Only a couple of them can walk on their own without assistance. But whether they walk, wheel themselves, or are pushed up to a table in the dining area where we play, you better believe that they are ready with their cards promptly at 9 a.m. And if we don't begin the games on time, they sure let us know!
I learned early on in my volunteering that if I walk around during the games, I better not block their view of the cards being called, or else they'll tell me to move...loud enough for everyone else to hear. And while some are so appreciative if you catch a number they miss and cover it for them, others are a little more feisty or independent and want to do it themselves.
Just like school children, they sit at the same table every week with their usual friends. They are sticklers for the rules and are quick to tell the volunteers when we forget something.
There's Vera, who is very well-spoken and always makes sure that her tablemates haven't missed any numbers on their Bingo card. You can tell she's the one that watches out for everyone else, a good friend to have.
This morning Vera asked us where George, another resident, was, and we found out he's sick and not doing well. As I left the nursing home, an ambulance had just arrived, a common occurrence in a nursing home. But as I drove away, two firetrucks and another ambulance were arriving, meaning something was really wrong this time, and I couldn't help thinking that it might be George and hoping he's okay.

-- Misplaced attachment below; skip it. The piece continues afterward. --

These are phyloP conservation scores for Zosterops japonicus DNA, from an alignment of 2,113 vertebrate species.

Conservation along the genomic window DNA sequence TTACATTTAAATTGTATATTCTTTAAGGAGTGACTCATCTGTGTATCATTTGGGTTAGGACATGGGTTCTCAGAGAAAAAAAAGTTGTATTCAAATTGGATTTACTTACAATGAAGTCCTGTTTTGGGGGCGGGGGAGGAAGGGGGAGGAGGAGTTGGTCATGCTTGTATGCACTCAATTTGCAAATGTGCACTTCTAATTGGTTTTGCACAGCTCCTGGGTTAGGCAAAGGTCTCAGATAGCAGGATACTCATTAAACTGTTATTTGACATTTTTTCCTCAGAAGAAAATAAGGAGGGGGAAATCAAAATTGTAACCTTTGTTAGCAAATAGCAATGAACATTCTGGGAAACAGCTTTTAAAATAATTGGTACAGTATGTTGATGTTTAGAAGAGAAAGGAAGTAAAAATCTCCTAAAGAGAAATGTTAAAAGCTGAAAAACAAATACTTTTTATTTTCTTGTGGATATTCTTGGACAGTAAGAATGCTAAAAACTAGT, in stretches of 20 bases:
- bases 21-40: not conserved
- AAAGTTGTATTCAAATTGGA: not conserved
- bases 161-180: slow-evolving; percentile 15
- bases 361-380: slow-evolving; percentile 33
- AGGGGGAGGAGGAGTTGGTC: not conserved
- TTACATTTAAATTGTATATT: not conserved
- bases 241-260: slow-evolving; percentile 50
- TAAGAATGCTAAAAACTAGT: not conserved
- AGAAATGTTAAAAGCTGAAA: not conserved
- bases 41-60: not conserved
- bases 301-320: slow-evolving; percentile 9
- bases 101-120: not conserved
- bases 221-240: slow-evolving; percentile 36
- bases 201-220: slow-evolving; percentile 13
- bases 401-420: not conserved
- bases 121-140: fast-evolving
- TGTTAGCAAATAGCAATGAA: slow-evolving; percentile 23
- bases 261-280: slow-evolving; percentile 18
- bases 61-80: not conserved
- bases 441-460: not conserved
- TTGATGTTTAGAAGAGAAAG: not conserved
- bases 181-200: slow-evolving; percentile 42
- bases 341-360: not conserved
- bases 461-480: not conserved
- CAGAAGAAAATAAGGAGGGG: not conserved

There's Dolly, who came in today with a very bruised forehead and black eye from a fall, hair completely white, but fingernails painted a perfect, youthful pink.
And there's Eleanor, who doesn't have much dexterity in her fingers anymore, so I sit and help her with her cards. She might need me to cover the pieces, but she doesn't miss a single number. And every week, she has a big, fabulous flower in her hair.
They may be old and in a nursing home, but they are still people. They want to have fun, and love and be loved, and find joy in things they still can do, like play Bingo.
I love learning their different personalities and getting to know them, and there are so many things that I wonder. I imagine all the things they've seen in their many years, and all the places they've been and people they've encountered.
What was their spouse like? Were they a teacher, a banker, a businessman, a homemaker? What's the craziest thing they did when they were a teenager?
They make me appreciate being young.
Waking up at 7:30 on a Saturday morning is tough, but I never regret the time I spend with "my elders."
And I hope that someday, if I do wind up in a nursing home, someone comes to play Bingo with me too.